SMEs and Public Procurement: How To Overcome Obstacles and Get Real Opportunities?

Thursday, August 4th, 2016

ProcurementGovernments and governmental organisations are in need of services and supplies like any other association. The market to provide those services and goods to public authorities is overall quite substantial as every year, according to a European Commission study, over 250.000 public authorities in the EU spend around 14% of GDP on external procurement, with a total market offer that can come to more than 1.500 billions euro per year. In the EU, almost the totality of these services and jobs is acquired through a procedure of public procurement, most often taking the form of tenders for offers.

Historically, this procedure was problematic for SMEs as it presented a number of different obstacles they had to overcome to be able to participate in the tender. On one hand, the procedure of both applying for the tender and the conditions for providing services and for receiving payment put SMEs under a burden significant enough to make them ignore the call. On the other hand,  SMEs  face barriers such as lack of knowledge about calls, limited tender skills and experience and little dialogue with procurers. The combination of procedural and other type of obstacles has kept SMEs participation in public tenders low: in the period 2009-2011, SMEs only won 29% of procurement through direct contracts. When other factors are taken into account (e.g. joint bids, subcontracting) the percentage grows to 46% but this is till a low figure given that they represent  58% of the contributions to GDP in Europe.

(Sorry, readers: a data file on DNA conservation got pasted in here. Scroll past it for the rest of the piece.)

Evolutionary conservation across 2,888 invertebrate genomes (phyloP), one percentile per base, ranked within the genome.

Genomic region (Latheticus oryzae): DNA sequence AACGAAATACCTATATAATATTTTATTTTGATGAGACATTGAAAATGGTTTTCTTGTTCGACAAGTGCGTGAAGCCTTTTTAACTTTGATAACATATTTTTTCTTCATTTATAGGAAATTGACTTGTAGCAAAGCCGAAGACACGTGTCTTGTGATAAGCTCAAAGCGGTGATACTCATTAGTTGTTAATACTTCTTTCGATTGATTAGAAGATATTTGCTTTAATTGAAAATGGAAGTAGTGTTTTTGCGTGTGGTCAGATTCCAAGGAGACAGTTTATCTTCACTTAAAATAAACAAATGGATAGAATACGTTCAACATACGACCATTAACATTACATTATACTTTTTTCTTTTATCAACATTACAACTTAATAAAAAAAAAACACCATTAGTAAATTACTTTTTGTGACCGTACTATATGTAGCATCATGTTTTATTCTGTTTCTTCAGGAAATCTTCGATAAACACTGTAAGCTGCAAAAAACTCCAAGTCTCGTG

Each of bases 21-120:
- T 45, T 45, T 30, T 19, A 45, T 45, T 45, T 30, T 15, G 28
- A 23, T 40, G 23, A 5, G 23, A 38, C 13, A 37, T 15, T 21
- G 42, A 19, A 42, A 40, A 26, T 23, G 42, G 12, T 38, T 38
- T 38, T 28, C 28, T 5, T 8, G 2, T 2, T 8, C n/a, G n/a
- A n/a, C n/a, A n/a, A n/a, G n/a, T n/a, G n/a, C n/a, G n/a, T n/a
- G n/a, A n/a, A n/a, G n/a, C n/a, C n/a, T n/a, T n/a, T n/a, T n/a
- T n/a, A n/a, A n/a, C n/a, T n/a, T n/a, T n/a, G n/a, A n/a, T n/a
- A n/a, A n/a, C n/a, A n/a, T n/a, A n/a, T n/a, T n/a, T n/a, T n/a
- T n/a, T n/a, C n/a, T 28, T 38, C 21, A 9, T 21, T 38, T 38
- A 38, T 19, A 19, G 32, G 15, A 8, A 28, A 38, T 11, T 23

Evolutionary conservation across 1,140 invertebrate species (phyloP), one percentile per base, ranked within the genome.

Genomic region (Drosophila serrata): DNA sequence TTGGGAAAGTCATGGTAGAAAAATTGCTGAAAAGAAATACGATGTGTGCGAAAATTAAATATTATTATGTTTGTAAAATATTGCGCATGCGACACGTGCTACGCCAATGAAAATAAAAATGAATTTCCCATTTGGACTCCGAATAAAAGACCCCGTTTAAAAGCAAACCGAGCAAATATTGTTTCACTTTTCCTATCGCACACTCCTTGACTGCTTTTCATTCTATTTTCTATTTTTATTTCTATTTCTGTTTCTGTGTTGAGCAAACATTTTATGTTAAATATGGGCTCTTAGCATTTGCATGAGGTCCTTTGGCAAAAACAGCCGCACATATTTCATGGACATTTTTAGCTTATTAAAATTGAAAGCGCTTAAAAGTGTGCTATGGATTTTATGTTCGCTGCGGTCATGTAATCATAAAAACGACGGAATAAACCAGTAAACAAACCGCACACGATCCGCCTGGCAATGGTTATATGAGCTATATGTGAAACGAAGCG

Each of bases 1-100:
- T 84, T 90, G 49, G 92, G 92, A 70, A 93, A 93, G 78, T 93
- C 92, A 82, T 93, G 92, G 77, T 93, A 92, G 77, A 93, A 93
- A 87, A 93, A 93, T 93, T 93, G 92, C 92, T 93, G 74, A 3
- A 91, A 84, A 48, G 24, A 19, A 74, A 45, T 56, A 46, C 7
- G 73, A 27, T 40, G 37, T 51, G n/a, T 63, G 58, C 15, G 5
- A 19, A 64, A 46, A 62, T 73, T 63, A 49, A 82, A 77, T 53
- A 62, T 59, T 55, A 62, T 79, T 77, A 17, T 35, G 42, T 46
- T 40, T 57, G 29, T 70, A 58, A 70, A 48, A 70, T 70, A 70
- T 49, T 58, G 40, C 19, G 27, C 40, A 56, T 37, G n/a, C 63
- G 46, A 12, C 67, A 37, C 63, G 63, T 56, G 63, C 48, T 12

The European Commission has published a directive to ease the procedural burden faced by SMEs. It includes limitations on the annual turnover of participating bidders based upon the contract value and the obligation to split contracts in the procurement call in different lots to make the tenders more accessible to SMEs. Moreover it also tries to streamline the application procedures, so to make it easier for SMEs to apply. This new framework should enable SMEs to participate in public tenders more often but there are still other obstacles to overcome. While the EU is currently working in finding a solution by studying what could be done to make SMEs more aware of tenders and of their value, SMEs can build international network that could give them more information about public procurement calls. One way to do this is to participate in the MobiliseSME scheme for the exchange of employees across borders.


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